SUPPLY CHAIN SECURITY – Examinations of High- Risk Cargo at Foreign Seaports Have Increased, but Improved Data Collection and Performance Measures Are Needed, GAO, January 2008 (CORE1010)

Summary: This report reviews the progress that the US Customs and Border Protection (CBP) has made with the Container Security Initiative (CSI) – a program for screening US-bound high-risk shipping containers in foreign ports with X-ray and radiation detection solutions – since the latest 2005 GAO review. The report discusses how the CBP’s CSI efforts have (1) contributed to the long-term, strategic planning on the US supply chain security, (2) strengthened CSI activities worldwide and (3) established means to evaluate performance of the CSI activities. The report recommends CBP to develop its data collection practices that are related to the CSI team performance and the host government’s inspections of the US-bound containers. This report provides relevant information for CORE demonstrations that deal with US-bound maritime logistics and commerce. Also the risk cluster might benefit from the descriptions of the US risk-based supply chain security scheme – Automated Targeting System (AST), 24-hour rule and the importer security filing 10+2 – that the report elaborates in detail. The report is available at

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Full review: This GAO report elaborates the status and challenges of the US Container Security Initiative, but it also provides a comprehensive outlook on the US maritime supply chain security. This information is likely to be relevant for the CORE’s demonstrations (WP9 and WP14) that deal with US-bound container traffic. The report is a good reference document for those CORE work packages that seek to describe the state-of-the-art of the global supply chain and that are producing relevant training material on supply chain security. The CORE’s risk and IT clusters benefit from the information the report offers on risk-based security solutions that use advance cargo information to calculate risk scores for US-bound shipments by the aid of automatic risk assessment algorithms.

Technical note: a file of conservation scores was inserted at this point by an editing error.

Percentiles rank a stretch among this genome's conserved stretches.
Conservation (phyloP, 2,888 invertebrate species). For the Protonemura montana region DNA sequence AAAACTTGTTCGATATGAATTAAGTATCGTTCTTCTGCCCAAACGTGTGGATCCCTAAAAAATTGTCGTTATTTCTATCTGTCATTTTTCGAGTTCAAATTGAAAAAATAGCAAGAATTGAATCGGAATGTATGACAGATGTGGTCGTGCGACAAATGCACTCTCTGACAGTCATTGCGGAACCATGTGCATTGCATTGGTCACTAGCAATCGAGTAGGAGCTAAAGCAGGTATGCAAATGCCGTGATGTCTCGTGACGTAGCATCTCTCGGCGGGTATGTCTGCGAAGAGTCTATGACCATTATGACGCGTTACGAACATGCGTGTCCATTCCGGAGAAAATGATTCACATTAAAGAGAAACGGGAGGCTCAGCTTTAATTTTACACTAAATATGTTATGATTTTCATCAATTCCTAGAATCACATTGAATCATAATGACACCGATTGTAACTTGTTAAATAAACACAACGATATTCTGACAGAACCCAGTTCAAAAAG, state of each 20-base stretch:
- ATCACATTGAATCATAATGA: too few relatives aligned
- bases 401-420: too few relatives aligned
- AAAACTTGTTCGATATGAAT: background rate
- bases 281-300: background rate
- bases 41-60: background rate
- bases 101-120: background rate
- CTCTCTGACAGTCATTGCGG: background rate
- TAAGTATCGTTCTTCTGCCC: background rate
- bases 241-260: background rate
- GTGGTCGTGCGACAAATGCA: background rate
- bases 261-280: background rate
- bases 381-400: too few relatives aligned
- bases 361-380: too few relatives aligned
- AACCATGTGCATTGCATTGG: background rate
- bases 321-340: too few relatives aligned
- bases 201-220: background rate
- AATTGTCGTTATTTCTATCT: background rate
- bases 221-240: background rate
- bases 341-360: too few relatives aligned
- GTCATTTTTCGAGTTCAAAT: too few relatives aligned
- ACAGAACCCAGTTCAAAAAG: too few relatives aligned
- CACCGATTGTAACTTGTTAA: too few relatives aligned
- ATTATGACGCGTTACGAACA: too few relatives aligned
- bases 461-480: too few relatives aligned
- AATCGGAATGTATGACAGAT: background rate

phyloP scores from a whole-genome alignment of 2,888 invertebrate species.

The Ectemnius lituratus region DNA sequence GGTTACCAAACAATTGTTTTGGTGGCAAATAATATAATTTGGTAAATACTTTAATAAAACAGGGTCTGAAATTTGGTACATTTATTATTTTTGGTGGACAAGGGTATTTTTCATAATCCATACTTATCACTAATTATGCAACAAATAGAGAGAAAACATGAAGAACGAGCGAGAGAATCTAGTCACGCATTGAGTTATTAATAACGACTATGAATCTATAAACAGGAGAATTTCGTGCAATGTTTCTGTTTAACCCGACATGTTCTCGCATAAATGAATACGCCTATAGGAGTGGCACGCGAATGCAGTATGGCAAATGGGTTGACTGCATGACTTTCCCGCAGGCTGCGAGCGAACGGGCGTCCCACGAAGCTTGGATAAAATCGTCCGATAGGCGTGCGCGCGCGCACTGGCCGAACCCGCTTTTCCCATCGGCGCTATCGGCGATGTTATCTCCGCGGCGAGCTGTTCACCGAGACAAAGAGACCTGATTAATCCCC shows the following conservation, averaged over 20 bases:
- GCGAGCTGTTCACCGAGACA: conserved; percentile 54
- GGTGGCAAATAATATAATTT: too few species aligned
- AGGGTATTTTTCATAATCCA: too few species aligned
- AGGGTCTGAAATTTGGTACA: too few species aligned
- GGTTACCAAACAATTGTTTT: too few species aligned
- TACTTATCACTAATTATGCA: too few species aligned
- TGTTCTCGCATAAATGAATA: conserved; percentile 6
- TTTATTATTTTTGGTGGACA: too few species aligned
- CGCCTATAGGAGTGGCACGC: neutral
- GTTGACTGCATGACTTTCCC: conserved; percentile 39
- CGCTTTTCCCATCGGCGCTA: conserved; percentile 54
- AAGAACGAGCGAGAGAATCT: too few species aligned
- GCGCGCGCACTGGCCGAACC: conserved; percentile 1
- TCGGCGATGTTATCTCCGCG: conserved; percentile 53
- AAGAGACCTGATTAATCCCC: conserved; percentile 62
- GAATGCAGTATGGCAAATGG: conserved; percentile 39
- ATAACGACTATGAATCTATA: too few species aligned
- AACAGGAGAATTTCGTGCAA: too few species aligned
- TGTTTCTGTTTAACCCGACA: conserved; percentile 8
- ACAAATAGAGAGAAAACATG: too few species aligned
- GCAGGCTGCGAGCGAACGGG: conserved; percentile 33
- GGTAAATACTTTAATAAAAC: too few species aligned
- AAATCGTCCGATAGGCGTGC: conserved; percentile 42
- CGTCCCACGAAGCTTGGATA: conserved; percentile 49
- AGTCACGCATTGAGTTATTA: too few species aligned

• Preventing Nuclear Smuggling: DOE Has Made Limited Progress in Installing Radiation Detection Equipment at Highest Priority Foreign Seaports. GAO-05-375. Washington, D.C.: March 31, 2005.
  • Homeland Security: Process for Reporting Lessons Learned from Seaport Exercises Needs Further Attention. GAO-05-170. Washington, D.C.: January 14, 2005.
  • Port Security: Better Planning Needed to Develop and Operate Maritime Worker Identification Card Program. GAO-05-106. Washington, D.C.: December 10, 2004.
  • Maritime Security: Substantial Work Remains to Translate New Planning Requirements into Effective Port Security. GAO-04-838. Washington, D.C.: June 30, 2004.
  • Homeland Security: Summary of Challenges Faced in Targeting Oceangoing Cargo Containers for Inspection. GAO-04-557T. Washington, D.C.: March 31, 2004.
  • Container Security: Expansion of Key Customs Programs Will Require Greater Attention to Critical Success Factors. GAO-03-770. Washington, D.C.: July 25, 2003.

Additional keywords: Container Security Initiative (CSI), counter-terrorism, homeland security, maritime supply chain security



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